At St. Mary’s College in Boston, Kathy (Milijana Zirojevic), daughter of the school’s cleaning lady, Mary (Dusica Zegarac), is being prepped for a big date by her roommate, Kim (Sophie d’Aulan), and her boyfriend, Tom (Dragan Bjelogrlic). They go through the usual 1980’s teen outfit montage trope, before Kathy is finally dolled up and ready to meet her date, the college’s athletics instructor, Fred (Riccardo Acerbi). But, all is not well. The girls at the school despise Kathy’s humble origins, and the date is a cruel prank, set up just so all the girls can gather and laugh at Kathy’s presumption that a hunk like Fred would actually like her. Kathy flees from her tormentors into the path of a truck, and is left in a coma at the hospital. Continue reading “Lo spettacolo dell'orrore italiano: Aenigma”
According to the internet, so it must be true, Raffaele Donato, whose work in film had been very limited, decided one day that he would like to direct a movie. As it happened, Joe D’Amato was looking for someone to helm a cheap sharksploitation flick, the only requirement being fluency in English. Donato leapt at the chance, but after filming a single scene, decided life in the director’s chair was not for him. No worries, as the prolific D’Amato was ready to step in and finish beating this dog of a movie to within an inch of its life.
The result was Deep Blood, a Jaws ripoff whose greatest danger to characters was stock footage.
From a screenplay by George Nelson Ott (possibly an alias for D’Amato, as this is his only credit on IMDb), Deep Blood tells the tale of an oceanside community terrorized by a killer great white shark.
The first we see of the shark is rank, amateurish, manipulative filmmaking. A mother, her son, and their tiny dog visit the beach for a dip in the ocean. We know one of these three is going to get eaten. Which is it to be? The shot switches to and fro. It’s not frantic, but it’s meant to keep the audience guessing. Will this movie kill a child? A mother? It surely won’t kill the dog, as, in the hierarchy of film murder, dogs elicit the most groans. It kills the mom, and the plot, what there is of it, is off and running.
Four local, college-aged youths with uninteresting backstories are reuniting in town for vacation, and the shark attack has upended things. When one of them, John (John K. Brune), is eaten in a cloud of blood and no gore, Miki (Frank Baroni), leads the effort to exact revenge on the creature. A whole bunch of character drama is placed in his way. The sheriff (could be Tony Bernard, could be Tom Bernard, could be Tody Bernard — the credits are unclear) doesn’t believe him. The responsible adults in town join in the sheriff’s skepticism. Yet, Miki perseveres against authority and town bullies alike to get us to denouement. Continue reading “Lo spettacolo dell'orrore italiano: Deep Blood, aka Sangue negli abissi”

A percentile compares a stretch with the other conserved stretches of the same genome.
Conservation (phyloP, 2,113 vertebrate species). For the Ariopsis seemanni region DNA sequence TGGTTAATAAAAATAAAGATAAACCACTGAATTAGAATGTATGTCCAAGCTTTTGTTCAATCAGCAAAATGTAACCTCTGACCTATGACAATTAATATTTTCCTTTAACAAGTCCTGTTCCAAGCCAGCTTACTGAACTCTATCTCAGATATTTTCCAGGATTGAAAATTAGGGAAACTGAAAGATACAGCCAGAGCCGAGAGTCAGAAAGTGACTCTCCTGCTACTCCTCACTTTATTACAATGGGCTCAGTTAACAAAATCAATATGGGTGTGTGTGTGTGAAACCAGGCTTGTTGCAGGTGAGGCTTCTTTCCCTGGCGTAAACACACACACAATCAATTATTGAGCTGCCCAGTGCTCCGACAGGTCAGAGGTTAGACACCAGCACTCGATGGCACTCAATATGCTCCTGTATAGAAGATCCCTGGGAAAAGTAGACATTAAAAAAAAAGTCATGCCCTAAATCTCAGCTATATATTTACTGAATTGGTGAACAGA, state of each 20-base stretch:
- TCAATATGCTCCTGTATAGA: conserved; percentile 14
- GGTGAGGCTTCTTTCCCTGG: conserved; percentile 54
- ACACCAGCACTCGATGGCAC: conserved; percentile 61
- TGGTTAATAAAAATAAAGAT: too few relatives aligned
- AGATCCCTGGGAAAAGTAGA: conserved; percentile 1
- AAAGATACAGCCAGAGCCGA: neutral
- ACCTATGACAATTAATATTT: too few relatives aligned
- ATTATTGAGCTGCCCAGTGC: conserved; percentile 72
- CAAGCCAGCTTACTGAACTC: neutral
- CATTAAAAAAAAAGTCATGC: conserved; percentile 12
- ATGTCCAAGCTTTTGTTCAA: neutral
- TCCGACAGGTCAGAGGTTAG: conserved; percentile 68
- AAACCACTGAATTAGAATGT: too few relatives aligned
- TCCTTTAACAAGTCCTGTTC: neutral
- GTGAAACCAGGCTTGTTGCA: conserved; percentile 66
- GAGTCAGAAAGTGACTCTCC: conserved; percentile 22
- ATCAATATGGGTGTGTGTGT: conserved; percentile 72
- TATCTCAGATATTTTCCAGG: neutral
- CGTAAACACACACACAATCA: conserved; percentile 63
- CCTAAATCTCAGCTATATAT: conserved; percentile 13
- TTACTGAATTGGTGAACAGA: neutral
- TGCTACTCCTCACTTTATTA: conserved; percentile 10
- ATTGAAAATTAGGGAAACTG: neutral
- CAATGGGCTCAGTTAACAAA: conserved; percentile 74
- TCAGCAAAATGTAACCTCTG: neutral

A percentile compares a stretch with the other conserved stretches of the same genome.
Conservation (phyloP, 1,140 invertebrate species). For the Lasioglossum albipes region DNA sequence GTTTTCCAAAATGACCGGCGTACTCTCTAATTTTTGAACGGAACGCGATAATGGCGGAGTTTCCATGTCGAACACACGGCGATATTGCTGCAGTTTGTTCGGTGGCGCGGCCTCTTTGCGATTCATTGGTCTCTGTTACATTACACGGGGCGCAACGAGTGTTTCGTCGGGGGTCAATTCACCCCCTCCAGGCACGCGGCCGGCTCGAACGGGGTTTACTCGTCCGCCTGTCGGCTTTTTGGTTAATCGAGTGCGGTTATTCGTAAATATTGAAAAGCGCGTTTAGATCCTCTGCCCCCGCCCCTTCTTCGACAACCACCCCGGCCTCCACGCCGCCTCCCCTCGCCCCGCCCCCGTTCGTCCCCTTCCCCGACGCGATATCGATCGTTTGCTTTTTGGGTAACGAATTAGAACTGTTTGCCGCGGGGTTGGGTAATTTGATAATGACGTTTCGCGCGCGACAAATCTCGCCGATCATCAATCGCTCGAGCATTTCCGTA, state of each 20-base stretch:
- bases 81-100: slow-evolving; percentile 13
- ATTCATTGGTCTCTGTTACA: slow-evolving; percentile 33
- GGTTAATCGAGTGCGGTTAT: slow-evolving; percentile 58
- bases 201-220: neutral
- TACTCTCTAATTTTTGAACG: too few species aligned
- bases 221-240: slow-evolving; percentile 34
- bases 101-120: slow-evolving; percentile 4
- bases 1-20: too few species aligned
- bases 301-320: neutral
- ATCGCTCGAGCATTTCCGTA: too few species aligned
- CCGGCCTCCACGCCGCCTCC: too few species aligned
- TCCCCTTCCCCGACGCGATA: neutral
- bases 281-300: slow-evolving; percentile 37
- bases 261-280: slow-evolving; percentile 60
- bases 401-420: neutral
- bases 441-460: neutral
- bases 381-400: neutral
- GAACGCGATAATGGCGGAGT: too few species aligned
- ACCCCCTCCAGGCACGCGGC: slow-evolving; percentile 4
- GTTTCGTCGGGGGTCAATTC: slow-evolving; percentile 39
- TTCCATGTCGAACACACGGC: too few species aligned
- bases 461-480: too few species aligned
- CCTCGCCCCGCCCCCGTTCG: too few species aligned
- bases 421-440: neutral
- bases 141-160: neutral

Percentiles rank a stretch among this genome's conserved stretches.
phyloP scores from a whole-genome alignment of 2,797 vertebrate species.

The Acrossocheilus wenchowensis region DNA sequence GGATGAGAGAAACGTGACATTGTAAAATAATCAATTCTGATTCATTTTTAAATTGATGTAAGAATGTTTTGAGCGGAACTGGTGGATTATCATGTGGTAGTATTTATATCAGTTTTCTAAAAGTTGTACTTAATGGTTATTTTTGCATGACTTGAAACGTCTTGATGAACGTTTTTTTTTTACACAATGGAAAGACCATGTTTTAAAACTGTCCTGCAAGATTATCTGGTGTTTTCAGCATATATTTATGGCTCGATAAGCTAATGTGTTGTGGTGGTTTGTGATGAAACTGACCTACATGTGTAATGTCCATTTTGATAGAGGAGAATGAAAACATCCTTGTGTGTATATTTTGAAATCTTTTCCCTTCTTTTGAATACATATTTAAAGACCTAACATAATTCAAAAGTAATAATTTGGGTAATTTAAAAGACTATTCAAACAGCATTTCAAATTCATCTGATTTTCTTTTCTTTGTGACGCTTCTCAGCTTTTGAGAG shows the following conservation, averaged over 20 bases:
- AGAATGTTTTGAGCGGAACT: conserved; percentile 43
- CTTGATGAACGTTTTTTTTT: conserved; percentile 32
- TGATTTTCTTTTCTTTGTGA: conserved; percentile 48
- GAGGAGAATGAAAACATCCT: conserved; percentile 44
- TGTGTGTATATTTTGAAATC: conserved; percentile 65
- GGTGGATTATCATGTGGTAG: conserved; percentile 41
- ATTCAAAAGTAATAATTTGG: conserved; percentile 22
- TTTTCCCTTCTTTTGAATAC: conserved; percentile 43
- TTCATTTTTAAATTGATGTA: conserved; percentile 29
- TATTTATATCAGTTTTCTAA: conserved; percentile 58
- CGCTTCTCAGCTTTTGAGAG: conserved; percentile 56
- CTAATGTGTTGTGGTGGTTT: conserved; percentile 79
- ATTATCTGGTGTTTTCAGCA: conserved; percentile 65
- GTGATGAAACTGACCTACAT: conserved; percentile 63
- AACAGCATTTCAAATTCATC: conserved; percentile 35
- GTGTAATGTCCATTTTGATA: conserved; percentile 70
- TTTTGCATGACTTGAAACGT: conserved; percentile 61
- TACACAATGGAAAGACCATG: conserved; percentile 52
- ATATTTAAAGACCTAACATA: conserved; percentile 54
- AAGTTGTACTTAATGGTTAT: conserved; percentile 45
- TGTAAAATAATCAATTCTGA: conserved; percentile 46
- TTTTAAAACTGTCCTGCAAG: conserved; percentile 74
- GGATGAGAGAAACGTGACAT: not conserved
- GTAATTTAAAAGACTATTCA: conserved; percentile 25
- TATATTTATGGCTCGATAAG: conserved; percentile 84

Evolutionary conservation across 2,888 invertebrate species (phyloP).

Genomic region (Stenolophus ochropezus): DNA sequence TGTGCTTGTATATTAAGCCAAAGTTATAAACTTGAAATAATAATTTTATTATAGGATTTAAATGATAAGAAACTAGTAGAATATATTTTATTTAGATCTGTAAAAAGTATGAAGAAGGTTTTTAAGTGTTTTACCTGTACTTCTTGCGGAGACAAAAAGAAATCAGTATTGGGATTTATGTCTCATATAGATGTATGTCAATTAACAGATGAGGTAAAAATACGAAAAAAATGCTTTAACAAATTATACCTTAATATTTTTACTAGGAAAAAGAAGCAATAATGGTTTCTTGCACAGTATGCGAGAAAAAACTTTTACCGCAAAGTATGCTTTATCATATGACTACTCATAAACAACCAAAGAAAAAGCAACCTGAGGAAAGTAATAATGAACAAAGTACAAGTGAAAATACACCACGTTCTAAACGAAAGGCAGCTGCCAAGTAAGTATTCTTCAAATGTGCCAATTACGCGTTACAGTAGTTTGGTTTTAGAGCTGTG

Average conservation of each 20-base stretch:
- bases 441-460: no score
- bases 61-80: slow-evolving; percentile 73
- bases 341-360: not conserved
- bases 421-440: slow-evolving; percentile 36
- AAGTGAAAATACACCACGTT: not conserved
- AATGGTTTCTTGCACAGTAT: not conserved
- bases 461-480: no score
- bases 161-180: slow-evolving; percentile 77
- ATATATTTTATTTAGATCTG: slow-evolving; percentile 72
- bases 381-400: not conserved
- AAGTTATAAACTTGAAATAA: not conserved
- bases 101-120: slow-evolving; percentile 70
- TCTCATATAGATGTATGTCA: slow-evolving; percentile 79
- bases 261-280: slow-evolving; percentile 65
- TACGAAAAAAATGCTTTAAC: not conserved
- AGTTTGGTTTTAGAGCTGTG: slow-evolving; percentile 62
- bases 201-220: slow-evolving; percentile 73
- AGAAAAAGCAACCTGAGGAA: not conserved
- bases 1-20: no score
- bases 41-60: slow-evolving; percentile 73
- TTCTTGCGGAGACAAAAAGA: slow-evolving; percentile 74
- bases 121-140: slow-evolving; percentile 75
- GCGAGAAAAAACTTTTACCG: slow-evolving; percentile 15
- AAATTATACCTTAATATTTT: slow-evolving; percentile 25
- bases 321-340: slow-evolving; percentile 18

If one ever wanted to know what would happen if a cheesy 1950’s monster flick had a respectable budget, this is it. The Alligator People is an obscure film that, if one were to judge by its well-worn theatrical trailers, was shot in 4:3 aspect ratio with cheap film stock and lenses. Nope, it’s right there at the end of the trailer in the title card. This sucker was shot in glorious 2.35:1 CinemaScope. Academy award-winning director of photography Karl Struss, who was getting set to wrap up his long career in Hollywood, made sure everything looked great. It was way more than this movie deserved.
Directed by Roy Del Ruth from a screenplay by Orville H. Hampton, The Alligator People tells the desperate story of Joyce Webster (Beverly Garland). Told in flashback in a totally unnecessary framing story (but useful to get this flick to 74 minutes in length), Joyce relates how, while traveling on honeymoon, her husband receives a mysterious wire while their train passes through the bayous of Louisiana. Her husband, Paul (Richard Crane), hops off the train at a lonely station in the middle of nowhere, leaving Joyce frantic as the train leaves the station. Continue reading “October Horrorshow: The Alligator People”
Lisa and the Devil, the 1973 film from Italian auteur Mario Bava, has become one of his more renowned films in the last couple of decades. I first saw it around twenty years ago with a roommate who was watching it for her film class at NYU. Upon release, though, it was a butchered product, with a framing story shot and added after Bava delivered his cut. Of this film, which had been released under the title of La Casa dell’esorcismo (House of Exorcism), Bava said, “La casa dell’esorcismo is not my film, even though it bears my signature. It is the same situation, too long to explain, of a cuckolded father who finds himself with a child that is not his own, and with his name, and cannot do anything about it.”
That’s some pretty strong language. But, he wasn’t referring to the film that was eventually released as Lisa and the Devil. He was referring to a cobbled-together mess insisted upon by the film’s producer, Alfredo Leone, who wanted a whole bunch of exorcism-related material added to an already completed film in order to cash in on William Friedkin’s Exorcist. This year’s Horrorshow is not concerned with that movie.
Lisa and the Devil follows Elke Sommer as Lisa, a tourist who gets lost in the wandering, narrow streets of old Toledo, Spain. She hitches a ride from a rich, married couple, Francis and Sohpia Lehar (Eduardo Fajardo and Sylva Koscina), and their chauffeur, George (Gabriele Tinti). The Lehar’s old limo breaks down in front of a villa, and they are invited in by the Countess (Alida Valli) and her son, Max (Alessio Orano). In a bit of stunt casting, the Countess’s butler, Leandro, is played by Telly Savalas. Continue reading “Lo spettacolo dell'orrore italiano: Lisa and the Devil”